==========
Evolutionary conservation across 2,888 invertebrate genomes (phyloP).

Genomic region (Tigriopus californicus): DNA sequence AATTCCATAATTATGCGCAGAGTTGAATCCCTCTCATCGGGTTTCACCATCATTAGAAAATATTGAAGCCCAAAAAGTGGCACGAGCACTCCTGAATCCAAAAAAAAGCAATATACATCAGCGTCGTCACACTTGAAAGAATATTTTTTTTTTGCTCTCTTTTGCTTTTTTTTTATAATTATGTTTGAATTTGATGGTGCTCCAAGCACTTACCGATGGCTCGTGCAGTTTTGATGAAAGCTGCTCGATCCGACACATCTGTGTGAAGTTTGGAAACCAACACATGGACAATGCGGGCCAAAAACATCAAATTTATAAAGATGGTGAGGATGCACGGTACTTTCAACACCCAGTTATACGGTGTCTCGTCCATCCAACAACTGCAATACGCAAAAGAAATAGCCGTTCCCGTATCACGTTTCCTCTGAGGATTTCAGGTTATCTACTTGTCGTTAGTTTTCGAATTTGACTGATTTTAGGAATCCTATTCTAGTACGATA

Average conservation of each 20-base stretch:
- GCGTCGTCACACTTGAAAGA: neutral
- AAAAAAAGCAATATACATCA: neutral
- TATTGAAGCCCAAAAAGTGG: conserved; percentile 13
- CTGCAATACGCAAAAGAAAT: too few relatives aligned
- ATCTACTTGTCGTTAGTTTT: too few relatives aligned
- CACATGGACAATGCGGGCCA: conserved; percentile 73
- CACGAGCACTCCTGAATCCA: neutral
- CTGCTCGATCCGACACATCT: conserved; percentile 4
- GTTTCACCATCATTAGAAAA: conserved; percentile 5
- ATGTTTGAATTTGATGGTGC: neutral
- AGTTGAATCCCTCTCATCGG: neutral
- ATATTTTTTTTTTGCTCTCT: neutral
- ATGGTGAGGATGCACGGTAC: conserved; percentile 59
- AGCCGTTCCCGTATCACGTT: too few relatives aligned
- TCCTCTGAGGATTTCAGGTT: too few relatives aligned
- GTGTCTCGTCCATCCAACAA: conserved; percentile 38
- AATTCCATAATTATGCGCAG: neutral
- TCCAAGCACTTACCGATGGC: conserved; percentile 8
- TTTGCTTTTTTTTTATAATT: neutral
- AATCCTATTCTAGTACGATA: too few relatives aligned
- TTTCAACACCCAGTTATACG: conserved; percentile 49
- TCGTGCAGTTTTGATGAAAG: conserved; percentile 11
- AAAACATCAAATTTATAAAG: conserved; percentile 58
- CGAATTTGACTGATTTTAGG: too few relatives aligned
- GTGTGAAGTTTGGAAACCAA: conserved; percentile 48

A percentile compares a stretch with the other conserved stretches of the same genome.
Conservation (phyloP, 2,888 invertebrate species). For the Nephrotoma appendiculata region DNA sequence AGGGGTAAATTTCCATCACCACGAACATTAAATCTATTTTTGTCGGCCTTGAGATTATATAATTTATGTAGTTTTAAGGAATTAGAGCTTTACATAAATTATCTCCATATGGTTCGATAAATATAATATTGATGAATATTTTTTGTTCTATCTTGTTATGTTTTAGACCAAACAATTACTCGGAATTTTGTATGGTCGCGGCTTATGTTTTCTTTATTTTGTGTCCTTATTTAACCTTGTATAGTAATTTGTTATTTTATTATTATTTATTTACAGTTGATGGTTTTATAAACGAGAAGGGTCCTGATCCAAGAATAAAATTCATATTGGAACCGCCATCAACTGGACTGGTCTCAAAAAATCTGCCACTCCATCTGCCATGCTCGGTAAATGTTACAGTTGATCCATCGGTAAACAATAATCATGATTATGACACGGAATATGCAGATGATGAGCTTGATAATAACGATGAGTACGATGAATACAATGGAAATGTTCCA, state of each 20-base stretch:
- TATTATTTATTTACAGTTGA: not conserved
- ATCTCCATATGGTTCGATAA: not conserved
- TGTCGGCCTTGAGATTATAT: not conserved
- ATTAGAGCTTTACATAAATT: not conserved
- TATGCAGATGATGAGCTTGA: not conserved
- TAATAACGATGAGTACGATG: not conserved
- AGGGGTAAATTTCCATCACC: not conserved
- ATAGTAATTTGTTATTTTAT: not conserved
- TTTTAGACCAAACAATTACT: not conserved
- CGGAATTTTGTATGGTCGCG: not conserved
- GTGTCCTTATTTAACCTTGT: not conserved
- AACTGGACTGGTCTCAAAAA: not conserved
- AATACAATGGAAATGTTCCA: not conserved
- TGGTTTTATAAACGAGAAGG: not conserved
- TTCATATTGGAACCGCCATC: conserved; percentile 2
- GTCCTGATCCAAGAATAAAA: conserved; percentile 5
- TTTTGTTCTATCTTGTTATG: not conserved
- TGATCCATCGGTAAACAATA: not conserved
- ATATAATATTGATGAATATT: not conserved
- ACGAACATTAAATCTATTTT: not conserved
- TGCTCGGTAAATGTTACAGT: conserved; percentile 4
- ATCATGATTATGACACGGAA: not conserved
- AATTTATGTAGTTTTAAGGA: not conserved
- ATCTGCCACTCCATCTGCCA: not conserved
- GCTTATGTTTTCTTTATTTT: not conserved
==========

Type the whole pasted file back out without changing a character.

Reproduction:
Evolutionary conservation across 2,888 invertebrate genomes (phyloP).

Genomic region (Tigriopus californicus): DNA sequence AATTCCATAATTATGCGCAGAGTTGAATCCCTCTCATCGGGTTTCACCATCATTAGAAAATATTGAAGCCCAAAAAGTGGCACGAGCACTCCTGAATCCAAAAAAAAGCAATATACATCAGCGTCGTCACACTTGAAAGAATATTTTTTTTTTGCTCTCTTTTGCTTTTTTTTTATAATTATGTTTGAATTTGATGGTGCTCCAAGCACTTACCGATGGCTCGTGCAGTTTTGATGAAAGCTGCTCGATCCGACACATCTGTGTGAAGTTTGGAAACCAACACATGGACAATGCGGGCCAAAAACATCAAATTTATAAAGATGGTGAGGATGCACGGTACTTTCAACACCCAGTTATACGGTGTCTCGTCCATCCAACAACTGCAATACGCAAAAGAAATAGCCGTTCCCGTATCACGTTTCCTCTGAGGATTTCAGGTTATCTACTTGTCGTTAGTTTTCGAATTTGACTGATTTTAGGAATCCTATTCTAGTACGATA

Average conservation of each 20-base stretch:
- GCGTCGTCACACTTGAAAGA: neutral
- AAAAAAAGCAATATACATCA: neutral
- TATTGAAGCCCAAAAAGTGG: conserved; percentile 13
- CTGCAATACGCAAAAGAAAT: too few relatives aligned
- ATCTACTTGTCGTTAGTTTT: too few relatives aligned
- CACATGGACAATGCGGGCCA: conserved; percentile 73
- CACGAGCACTCCTGAATCCA: neutral
- CTGCTCGATCCGACACATCT: conserved; percentile 4
- GTTTCACCATCATTAGAAAA: conserved; percentile 5
- ATGTTTGAATTTGATGGTGC: neutral
- AGTTGAATCCCTCTCATCGG: neutral
- ATATTTTTTTTTTGCTCTCT: neutral
- ATGGTGAGGATGCACGGTAC: conserved; percentile 59
- AGCCGTTCCCGTATCACGTT: too few relatives aligned
- TCCTCTGAGGATTTCAGGTT: too few relatives aligned
- GTGTCTCGTCCATCCAACAA: conserved; percentile 38
- AATTCCATAATTATGCGCAG: neutral
- TCCAAGCACTTACCGATGGC: conserved; percentile 8
- TTTGCTTTTTTTTTATAATT: neutral
- AATCCTATTCTAGTACGATA: too few relatives aligned
- TTTCAACACCCAGTTATACG: conserved; percentile 49
- TCGTGCAGTTTTGATGAAAG: conserved; percentile 11
- AAAACATCAAATTTATAAAG: conserved; percentile 58
- CGAATTTGACTGATTTTAGG: too few relatives aligned
- GTGTGAAGTTTGGAAACCAA: conserved; percentile 48

A percentile compares a stretch with the other conserved stretches of the same genome.
Conservation (phyloP, 2,888 invertebrate species). For the Nephrotoma appendiculata region DNA sequence AGGGGTAAATTTCCATCACCACGAACATTAAATCTATTTTTGTCGGCCTTGAGATTATATAATTTATGTAGTTTTAAGGAATTAGAGCTTTACATAAATTATCTCCATATGGTTCGATAAATATAATATTGATGAATATTTTTTGTTCTATCTTGTTATGTTTTAGACCAAACAATTACTCGGAATTTTGTATGGTCGCGGCTTATGTTTTCTTTATTTTGTGTCCTTATTTAACCTTGTATAGTAATTTGTTATTTTATTATTATTTATTTACAGTTGATGGTTTTATAAACGAGAAGGGTCCTGATCCAAGAATAAAATTCATATTGGAACCGCCATCAACTGGACTGGTCTCAAAAAATCTGCCACTCCATCTGCCATGCTCGGTAAATGTTACAGTTGATCCATCGGTAAACAATAATCATGATTATGACACGGAATATGCAGATGATGAGCTTGATAATAACGATGAGTACGATGAATACAATGGAAATGTTCCA, state of each 20-base stretch:
- TATTATTTATTTACAGTTGA: not conserved
- ATCTCCATATGGTTCGATAA: not conserved
- TGTCGGCCTTGAGATTATAT: not conserved
- ATTAGAGCTTTACATAAATT: not conserved
- TATGCAGATGATGAGCTTGA: not conserved
- TAATAACGATGAGTACGATG: not conserved
- AGGGGTAAATTTCCATCACC: not conserved
- ATAGTAATTTGTTATTTTAT: not conserved
- TTTTAGACCAAACAATTACT: not conserved
- CGGAATTTTGTATGGTCGCG: not conserved
- GTGTCCTTATTTAACCTTGT: not conserved
- AACTGGACTGGTCTCAAAAA: not conserved
- AATACAATGGAAATGTTCCA: not conserved
- TGGTTTTATAAACGAGAAGG: not conserved
- TTCATATTGGAACCGCCATC: conserved; percentile 2
- GTCCTGATCCAAGAATAAAA: conserved; percentile 5
- TTTTGTTCTATCTTGTTATG: not conserved
- TGATCCATCGGTAAACAATA: not conserved
- ATATAATATTGATGAATATT: not conserved
- ACGAACATTAAATCTATTTT: not conserved
- TGCTCGGTAAATGTTACAGT: conserved; percentile 4
- ATCATGATTATGACACGGAA: not conserved
- AATTTATGTAGTTTTAAGGA: not conserved
- ATCTGCCACTCCATCTGCCA: not conserved
- GCTTATGTTTTCTTTATTTT: not conserved